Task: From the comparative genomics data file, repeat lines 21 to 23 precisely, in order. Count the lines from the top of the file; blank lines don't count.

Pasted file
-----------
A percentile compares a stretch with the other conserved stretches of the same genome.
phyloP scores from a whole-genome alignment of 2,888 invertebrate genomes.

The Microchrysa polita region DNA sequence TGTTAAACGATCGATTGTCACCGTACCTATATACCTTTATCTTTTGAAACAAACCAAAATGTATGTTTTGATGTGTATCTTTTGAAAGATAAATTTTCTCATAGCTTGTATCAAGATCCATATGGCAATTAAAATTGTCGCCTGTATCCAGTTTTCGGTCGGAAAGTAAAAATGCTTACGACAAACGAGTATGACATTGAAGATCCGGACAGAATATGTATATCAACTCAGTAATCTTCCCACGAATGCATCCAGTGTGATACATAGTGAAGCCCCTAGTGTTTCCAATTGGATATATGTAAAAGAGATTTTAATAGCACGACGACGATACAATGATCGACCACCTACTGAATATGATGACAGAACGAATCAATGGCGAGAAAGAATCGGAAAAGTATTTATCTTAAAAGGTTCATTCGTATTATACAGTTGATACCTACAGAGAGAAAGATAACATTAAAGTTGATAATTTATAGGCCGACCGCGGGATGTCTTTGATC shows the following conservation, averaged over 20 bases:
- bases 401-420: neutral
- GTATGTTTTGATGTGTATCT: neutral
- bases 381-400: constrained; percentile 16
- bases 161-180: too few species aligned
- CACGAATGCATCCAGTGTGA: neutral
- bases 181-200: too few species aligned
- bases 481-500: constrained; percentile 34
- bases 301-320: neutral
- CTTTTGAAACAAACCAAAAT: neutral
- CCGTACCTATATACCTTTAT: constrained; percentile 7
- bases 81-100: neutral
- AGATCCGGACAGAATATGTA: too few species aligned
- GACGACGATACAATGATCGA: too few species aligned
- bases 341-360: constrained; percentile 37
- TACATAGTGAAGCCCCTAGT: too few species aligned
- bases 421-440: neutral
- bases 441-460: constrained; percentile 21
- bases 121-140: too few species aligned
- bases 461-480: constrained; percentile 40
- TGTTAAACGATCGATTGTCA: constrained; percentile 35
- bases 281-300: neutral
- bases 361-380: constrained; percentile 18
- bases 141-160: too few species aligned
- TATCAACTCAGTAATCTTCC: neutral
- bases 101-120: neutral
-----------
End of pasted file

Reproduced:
- bases 121-140: too few species aligned
- bases 461-480: constrained; percentile 40
- TGTTAAACGATCGATTGTCA: constrained; percentile 35